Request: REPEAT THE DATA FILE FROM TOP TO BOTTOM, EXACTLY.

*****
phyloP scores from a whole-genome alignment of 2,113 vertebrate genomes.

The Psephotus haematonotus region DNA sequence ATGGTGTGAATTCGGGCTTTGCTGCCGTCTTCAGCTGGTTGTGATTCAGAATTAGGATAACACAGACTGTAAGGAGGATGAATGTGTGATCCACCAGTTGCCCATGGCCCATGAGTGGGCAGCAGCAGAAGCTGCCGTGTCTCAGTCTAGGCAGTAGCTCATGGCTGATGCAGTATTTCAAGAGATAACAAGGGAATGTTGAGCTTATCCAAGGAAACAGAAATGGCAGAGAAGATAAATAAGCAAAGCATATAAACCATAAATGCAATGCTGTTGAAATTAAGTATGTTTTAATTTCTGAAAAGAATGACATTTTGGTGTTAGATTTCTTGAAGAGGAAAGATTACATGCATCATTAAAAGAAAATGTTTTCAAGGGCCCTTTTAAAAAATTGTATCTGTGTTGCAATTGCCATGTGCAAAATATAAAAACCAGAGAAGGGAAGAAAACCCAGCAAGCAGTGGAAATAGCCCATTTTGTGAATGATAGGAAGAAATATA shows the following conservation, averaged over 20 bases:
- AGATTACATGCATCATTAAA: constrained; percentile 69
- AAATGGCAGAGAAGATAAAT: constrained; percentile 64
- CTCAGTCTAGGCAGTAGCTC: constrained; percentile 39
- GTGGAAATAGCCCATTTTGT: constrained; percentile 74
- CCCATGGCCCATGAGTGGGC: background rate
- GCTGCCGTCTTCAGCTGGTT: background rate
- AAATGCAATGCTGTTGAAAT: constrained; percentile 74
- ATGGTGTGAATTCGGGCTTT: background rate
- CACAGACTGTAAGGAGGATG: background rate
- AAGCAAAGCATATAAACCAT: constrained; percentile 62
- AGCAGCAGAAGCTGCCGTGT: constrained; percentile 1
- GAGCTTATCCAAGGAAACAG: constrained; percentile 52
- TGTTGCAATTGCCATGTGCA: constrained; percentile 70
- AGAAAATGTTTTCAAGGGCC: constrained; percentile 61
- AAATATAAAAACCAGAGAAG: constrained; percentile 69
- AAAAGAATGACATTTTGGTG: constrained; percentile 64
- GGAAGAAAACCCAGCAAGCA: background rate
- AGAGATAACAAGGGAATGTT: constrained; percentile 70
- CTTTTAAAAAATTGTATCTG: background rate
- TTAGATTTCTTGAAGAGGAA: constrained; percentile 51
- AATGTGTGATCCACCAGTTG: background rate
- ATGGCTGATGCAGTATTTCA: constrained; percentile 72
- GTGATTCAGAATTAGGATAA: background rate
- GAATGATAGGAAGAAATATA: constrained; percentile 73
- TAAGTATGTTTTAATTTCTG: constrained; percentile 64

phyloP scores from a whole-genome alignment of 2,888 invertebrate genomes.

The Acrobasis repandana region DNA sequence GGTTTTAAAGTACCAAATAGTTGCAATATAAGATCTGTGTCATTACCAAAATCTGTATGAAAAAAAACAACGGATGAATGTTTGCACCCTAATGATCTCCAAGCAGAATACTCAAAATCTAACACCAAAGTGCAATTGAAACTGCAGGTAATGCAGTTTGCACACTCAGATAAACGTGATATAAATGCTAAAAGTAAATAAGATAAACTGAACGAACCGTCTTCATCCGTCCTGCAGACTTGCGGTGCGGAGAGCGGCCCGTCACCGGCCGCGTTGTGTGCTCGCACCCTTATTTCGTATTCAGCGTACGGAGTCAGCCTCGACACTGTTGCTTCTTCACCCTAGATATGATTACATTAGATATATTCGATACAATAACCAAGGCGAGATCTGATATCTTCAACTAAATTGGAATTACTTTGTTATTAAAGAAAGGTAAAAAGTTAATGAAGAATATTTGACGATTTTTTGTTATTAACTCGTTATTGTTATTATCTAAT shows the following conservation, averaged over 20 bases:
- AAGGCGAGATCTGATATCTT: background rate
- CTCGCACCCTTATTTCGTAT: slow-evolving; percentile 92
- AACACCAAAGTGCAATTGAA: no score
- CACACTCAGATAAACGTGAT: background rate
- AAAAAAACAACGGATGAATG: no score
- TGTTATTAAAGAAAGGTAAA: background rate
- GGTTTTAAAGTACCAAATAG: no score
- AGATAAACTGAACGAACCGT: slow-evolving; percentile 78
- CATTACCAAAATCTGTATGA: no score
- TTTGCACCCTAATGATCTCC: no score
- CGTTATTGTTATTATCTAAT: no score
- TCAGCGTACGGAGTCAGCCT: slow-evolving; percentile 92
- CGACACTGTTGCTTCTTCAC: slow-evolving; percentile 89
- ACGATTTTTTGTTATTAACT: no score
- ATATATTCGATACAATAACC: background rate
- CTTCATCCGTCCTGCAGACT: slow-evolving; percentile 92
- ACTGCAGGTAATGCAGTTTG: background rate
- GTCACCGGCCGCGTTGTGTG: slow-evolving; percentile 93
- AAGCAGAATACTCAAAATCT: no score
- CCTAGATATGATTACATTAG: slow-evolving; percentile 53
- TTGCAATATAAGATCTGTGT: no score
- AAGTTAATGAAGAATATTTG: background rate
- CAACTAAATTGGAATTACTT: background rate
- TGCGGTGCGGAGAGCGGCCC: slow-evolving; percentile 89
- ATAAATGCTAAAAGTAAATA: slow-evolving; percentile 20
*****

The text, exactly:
phyloP scores from a whole-genome alignment of 2,113 vertebrate genomes.

The Psephotus haematonotus region DNA sequence ATGGTGTGAATTCGGGCTTTGCTGCCGTCTTCAGCTGGTTGTGATTCAGAATTAGGATAACACAGACTGTAAGGAGGATGAATGTGTGATCCACCAGTTGCCCATGGCCCATGAGTGGGCAGCAGCAGAAGCTGCCGTGTCTCAGTCTAGGCAGTAGCTCATGGCTGATGCAGTATTTCAAGAGATAACAAGGGAATGTTGAGCTTATCCAAGGAAACAGAAATGGCAGAGAAGATAAATAAGCAAAGCATATAAACCATAAATGCAATGCTGTTGAAATTAAGTATGTTTTAATTTCTGAAAAGAATGACATTTTGGTGTTAGATTTCTTGAAGAGGAAAGATTACATGCATCATTAAAAGAAAATGTTTTCAAGGGCCCTTTTAAAAAATTGTATCTGTGTTGCAATTGCCATGTGCAAAATATAAAAACCAGAGAAGGGAAGAAAACCCAGCAAGCAGTGGAAATAGCCCATTTTGTGAATGATAGGAAGAAATATA shows the following conservation, averaged over 20 bases:
- AGATTACATGCATCATTAAA: constrained; percentile 69
- AAATGGCAGAGAAGATAAAT: constrained; percentile 64
- CTCAGTCTAGGCAGTAGCTC: constrained; percentile 39
- GTGGAAATAGCCCATTTTGT: constrained; percentile 74
- CCCATGGCCCATGAGTGGGC: background rate
- GCTGCCGTCTTCAGCTGGTT: background rate
- AAATGCAATGCTGTTGAAAT: constrained; percentile 74
- ATGGTGTGAATTCGGGCTTT: background rate
- CACAGACTGTAAGGAGGATG: background rate
- AAGCAAAGCATATAAACCAT: constrained; percentile 62
- AGCAGCAGAAGCTGCCGTGT: constrained; percentile 1
- GAGCTTATCCAAGGAAACAG: constrained; percentile 52
- TGTTGCAATTGCCATGTGCA: constrained; percentile 70
- AGAAAATGTTTTCAAGGGCC: constrained; percentile 61
- AAATATAAAAACCAGAGAAG: constrained; percentile 69
- AAAAGAATGACATTTTGGTG: constrained; percentile 64
- GGAAGAAAACCCAGCAAGCA: background rate
- AGAGATAACAAGGGAATGTT: constrained; percentile 70
- CTTTTAAAAAATTGTATCTG: background rate
- TTAGATTTCTTGAAGAGGAA: constrained; percentile 51
- AATGTGTGATCCACCAGTTG: background rate
- ATGGCTGATGCAGTATTTCA: constrained; percentile 72
- GTGATTCAGAATTAGGATAA: background rate
- GAATGATAGGAAGAAATATA: constrained; percentile 73
- TAAGTATGTTTTAATTTCTG: constrained; percentile 64

phyloP scores from a whole-genome alignment of 2,888 invertebrate genomes.

The Acrobasis repandana region DNA sequence GGTTTTAAAGTACCAAATAGTTGCAATATAAGATCTGTGTCATTACCAAAATCTGTATGAAAAAAAACAACGGATGAATGTTTGCACCCTAATGATCTCCAAGCAGAATACTCAAAATCTAACACCAAAGTGCAATTGAAACTGCAGGTAATGCAGTTTGCACACTCAGATAAACGTGATATAAATGCTAAAAGTAAATAAGATAAACTGAACGAACCGTCTTCATCCGTCCTGCAGACTTGCGGTGCGGAGAGCGGCCCGTCACCGGCCGCGTTGTGTGCTCGCACCCTTATTTCGTATTCAGCGTACGGAGTCAGCCTCGACACTGTTGCTTCTTCACCCTAGATATGATTACATTAGATATATTCGATACAATAACCAAGGCGAGATCTGATATCTTCAACTAAATTGGAATTACTTTGTTATTAAAGAAAGGTAAAAAGTTAATGAAGAATATTTGACGATTTTTTGTTATTAACTCGTTATTGTTATTATCTAAT shows the following conservation, averaged over 20 bases:
- AAGGCGAGATCTGATATCTT: background rate
- CTCGCACCCTTATTTCGTAT: slow-evolving; percentile 92
- AACACCAAAGTGCAATTGAA: no score
- CACACTCAGATAAACGTGAT: background rate
- AAAAAAACAACGGATGAATG: no score
- TGTTATTAAAGAAAGGTAAA: background rate
- GGTTTTAAAGTACCAAATAG: no score
- AGATAAACTGAACGAACCGT: slow-evolving; percentile 78
- CATTACCAAAATCTGTATGA: no score
- TTTGCACCCTAATGATCTCC: no score
- CGTTATTGTTATTATCTAAT: no score
- TCAGCGTACGGAGTCAGCCT: slow-evolving; percentile 92
- CGACACTGTTGCTTCTTCAC: slow-evolving; percentile 89
- ACGATTTTTTGTTATTAACT: no score
- ATATATTCGATACAATAACC: background rate
- CTTCATCCGTCCTGCAGACT: slow-evolving; percentile 92
- ACTGCAGGTAATGCAGTTTG: background rate
- GTCACCGGCCGCGTTGTGTG: slow-evolving; percentile 93
- AAGCAGAATACTCAAAATCT: no score
- CCTAGATATGATTACATTAG: slow-evolving; percentile 53
- TTGCAATATAAGATCTGTGT: no score
- AAGTTAATGAAGAATATTTG: background rate
- CAACTAAATTGGAATTACTT: background rate
- TGCGGTGCGGAGAGCGGCCC: slow-evolving; percentile 89
- ATAAATGCTAAAAGTAAATA: slow-evolving; percentile 20